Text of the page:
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Inquiry in the Classroom: What Teachers Need

   Galileo Educational Network    July 8, 2016    Focus On Inquiry Research Series

Discipline-based inquiry results in highly engaged students and teachers who say they are more reflective when it comes to task design and their practice, generally. But the Focus on Inquiry study also revealed misunderstandings about inquiry in the classroom.

Teachers and Galileo Educational Network mentors identified the following factors that would help to cultivate a spirit of inquiry that is more easily properly understood:

  • Time to collaborate and plan. Providing embedded time during the school day means teachers will be more comfortable and enthusiastic with designing, teaching, and assessing.

“The opportunity to have sessions like this helps to further my practice and also know what other schools in my area are working on. My school has been able to give planning time, PD sessions, and half-day sub time to help facilitate this work.”

  • More opportunities to learn about leadership through professional learning.

“I need PD that challenges the way I am doing things now….I want to take it to the next level and change.”

  • Ongoing support and collaboration from school administrators. This includes steadily moving staff forward, while valuing teachers’ individual time to collaborate on inquiry-rooted designs, tasks, activities, lessons and assessments. Principles of the Teaching Effectiveness Framework should be considered background to all this.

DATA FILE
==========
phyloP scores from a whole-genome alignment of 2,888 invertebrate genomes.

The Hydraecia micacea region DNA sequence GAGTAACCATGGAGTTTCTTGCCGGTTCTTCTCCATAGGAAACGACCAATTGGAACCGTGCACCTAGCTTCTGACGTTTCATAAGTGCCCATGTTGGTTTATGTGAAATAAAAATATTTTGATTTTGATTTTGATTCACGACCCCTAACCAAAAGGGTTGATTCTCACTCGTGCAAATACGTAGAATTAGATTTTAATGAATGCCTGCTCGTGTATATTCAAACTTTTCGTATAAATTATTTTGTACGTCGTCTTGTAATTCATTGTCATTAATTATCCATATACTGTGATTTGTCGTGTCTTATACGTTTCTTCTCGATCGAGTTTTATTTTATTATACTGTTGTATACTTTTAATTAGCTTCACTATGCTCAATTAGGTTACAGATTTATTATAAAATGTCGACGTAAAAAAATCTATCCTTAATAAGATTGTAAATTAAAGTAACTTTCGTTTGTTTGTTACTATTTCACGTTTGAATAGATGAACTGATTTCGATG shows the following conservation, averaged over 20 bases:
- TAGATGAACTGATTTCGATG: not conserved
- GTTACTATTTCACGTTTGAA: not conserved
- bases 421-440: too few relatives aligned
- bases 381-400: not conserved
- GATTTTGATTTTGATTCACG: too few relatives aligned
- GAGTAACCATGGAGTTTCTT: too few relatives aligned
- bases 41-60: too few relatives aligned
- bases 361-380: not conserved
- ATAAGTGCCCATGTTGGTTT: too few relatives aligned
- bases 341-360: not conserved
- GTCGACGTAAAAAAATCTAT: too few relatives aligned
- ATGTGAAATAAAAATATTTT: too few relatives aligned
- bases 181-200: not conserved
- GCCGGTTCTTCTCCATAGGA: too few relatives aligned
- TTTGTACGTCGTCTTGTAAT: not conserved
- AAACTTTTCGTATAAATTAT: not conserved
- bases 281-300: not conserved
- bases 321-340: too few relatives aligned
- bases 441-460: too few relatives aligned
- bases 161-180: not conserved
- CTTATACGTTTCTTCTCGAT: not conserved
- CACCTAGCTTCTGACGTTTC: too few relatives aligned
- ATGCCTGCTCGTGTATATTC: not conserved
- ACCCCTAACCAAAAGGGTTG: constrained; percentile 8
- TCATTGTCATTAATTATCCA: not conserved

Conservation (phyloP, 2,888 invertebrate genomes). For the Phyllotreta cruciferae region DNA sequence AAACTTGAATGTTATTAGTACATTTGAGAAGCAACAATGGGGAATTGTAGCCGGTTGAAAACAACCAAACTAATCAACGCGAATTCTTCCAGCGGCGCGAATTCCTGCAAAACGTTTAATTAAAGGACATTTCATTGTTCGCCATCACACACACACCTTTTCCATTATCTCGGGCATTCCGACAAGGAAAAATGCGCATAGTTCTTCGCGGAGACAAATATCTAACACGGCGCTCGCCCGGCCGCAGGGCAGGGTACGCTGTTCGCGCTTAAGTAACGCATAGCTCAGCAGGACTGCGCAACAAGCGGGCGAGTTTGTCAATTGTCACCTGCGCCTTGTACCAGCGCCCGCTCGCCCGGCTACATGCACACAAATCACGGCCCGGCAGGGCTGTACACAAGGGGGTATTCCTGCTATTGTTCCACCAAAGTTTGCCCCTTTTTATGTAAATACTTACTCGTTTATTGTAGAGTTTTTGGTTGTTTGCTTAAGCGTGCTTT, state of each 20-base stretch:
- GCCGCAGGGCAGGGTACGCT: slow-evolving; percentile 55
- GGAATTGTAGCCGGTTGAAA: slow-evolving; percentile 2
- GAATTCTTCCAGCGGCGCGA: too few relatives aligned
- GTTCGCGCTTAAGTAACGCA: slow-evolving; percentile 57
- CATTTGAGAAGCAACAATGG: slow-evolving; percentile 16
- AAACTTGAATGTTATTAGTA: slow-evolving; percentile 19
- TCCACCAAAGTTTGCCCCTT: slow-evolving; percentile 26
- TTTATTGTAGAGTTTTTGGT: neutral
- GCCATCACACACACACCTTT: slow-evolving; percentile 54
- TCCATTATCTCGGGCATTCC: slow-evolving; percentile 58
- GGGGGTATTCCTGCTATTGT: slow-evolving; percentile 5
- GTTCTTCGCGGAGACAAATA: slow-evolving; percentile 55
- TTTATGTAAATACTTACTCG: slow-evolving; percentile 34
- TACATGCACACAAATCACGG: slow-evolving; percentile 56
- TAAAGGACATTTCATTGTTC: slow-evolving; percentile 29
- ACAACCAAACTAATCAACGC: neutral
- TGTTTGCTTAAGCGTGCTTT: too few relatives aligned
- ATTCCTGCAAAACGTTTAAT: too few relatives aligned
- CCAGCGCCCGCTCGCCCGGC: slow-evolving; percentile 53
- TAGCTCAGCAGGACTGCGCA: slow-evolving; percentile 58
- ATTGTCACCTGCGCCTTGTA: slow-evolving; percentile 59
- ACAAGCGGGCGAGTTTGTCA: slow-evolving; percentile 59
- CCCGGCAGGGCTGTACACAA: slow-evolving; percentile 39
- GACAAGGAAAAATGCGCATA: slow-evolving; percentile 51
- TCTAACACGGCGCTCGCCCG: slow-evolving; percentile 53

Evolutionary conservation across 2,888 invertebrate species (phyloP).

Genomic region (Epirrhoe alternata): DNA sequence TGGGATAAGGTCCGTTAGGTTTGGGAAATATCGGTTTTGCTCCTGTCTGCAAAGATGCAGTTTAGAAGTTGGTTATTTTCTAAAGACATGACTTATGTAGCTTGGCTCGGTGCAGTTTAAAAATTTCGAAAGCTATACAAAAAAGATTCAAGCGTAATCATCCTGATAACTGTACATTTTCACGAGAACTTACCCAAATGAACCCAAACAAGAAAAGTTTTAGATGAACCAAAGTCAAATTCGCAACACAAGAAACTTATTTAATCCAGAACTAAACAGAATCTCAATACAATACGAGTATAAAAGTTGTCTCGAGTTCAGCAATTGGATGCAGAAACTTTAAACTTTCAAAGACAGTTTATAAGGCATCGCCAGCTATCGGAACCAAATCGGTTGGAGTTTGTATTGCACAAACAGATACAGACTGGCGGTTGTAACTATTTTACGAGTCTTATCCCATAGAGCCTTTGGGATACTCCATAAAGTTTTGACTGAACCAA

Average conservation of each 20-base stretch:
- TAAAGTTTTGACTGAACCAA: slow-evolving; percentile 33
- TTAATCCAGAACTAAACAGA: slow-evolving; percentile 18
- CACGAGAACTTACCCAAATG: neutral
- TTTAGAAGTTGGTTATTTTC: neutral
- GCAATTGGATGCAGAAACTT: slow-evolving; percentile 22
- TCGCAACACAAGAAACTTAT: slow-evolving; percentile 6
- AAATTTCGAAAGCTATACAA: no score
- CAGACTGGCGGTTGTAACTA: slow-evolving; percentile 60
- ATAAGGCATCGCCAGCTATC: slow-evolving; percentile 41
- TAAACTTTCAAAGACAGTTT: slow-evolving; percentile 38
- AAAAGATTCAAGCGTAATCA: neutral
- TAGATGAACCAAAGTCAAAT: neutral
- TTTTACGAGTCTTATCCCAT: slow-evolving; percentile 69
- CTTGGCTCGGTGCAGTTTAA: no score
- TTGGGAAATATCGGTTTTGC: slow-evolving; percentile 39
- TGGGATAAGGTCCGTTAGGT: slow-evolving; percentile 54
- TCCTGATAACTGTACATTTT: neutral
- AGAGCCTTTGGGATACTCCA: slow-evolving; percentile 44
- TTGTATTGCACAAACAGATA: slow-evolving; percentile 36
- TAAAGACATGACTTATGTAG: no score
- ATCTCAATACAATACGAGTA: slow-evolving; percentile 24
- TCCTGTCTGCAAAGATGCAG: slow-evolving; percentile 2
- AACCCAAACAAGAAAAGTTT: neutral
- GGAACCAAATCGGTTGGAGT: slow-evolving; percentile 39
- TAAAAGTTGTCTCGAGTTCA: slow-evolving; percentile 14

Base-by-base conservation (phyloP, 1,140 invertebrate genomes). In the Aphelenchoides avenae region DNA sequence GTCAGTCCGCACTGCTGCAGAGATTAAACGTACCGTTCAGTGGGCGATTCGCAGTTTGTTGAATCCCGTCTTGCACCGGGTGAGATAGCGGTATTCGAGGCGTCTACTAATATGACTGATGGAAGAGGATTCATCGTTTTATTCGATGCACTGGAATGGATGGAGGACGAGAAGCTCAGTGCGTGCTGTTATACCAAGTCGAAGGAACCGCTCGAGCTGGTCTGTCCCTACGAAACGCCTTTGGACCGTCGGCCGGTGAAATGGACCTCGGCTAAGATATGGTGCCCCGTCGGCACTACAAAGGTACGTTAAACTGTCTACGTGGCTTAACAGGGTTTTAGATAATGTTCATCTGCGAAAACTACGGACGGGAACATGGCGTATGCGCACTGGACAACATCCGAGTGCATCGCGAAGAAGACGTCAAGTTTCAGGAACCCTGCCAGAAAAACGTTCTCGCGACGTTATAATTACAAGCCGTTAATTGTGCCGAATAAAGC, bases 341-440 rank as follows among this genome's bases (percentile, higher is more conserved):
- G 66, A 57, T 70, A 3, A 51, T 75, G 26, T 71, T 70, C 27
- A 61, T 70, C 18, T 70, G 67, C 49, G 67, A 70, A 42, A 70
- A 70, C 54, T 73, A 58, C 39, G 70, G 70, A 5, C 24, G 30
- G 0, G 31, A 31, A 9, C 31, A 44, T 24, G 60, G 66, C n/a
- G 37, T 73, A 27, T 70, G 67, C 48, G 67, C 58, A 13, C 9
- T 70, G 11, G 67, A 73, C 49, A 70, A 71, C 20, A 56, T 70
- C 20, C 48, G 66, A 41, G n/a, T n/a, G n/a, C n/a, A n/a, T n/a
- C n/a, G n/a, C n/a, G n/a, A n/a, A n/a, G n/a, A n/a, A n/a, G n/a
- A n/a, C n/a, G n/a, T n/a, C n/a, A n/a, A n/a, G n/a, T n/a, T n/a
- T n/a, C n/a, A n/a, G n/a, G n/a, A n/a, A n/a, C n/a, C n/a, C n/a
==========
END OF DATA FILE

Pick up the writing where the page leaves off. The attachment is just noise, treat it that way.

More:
• Strengthening of professional learning networks. This includes more cohesive, school-wide, and focused PD.

“We have time, but it’s not used effectively. We need a clear PD focus that reflects student need, an established plan to meet this need, effective communication and support from all levels of school, and a commitment to follow through.”

  • More practice is needed in developing deeper understanding of designing worthwhile, rich, complex tasks with an inquiry stance. Teachers said they’d like additional time practicing authentic task design and formative assessment, and some indicated a list of recommended reading, or additional sessions with Galileo mentors.

Chapter 1 of the Focus on Inquiry digital resource is all about building a culture of inquiry. Check it out here.

Download the full Focus on Inquiry report here.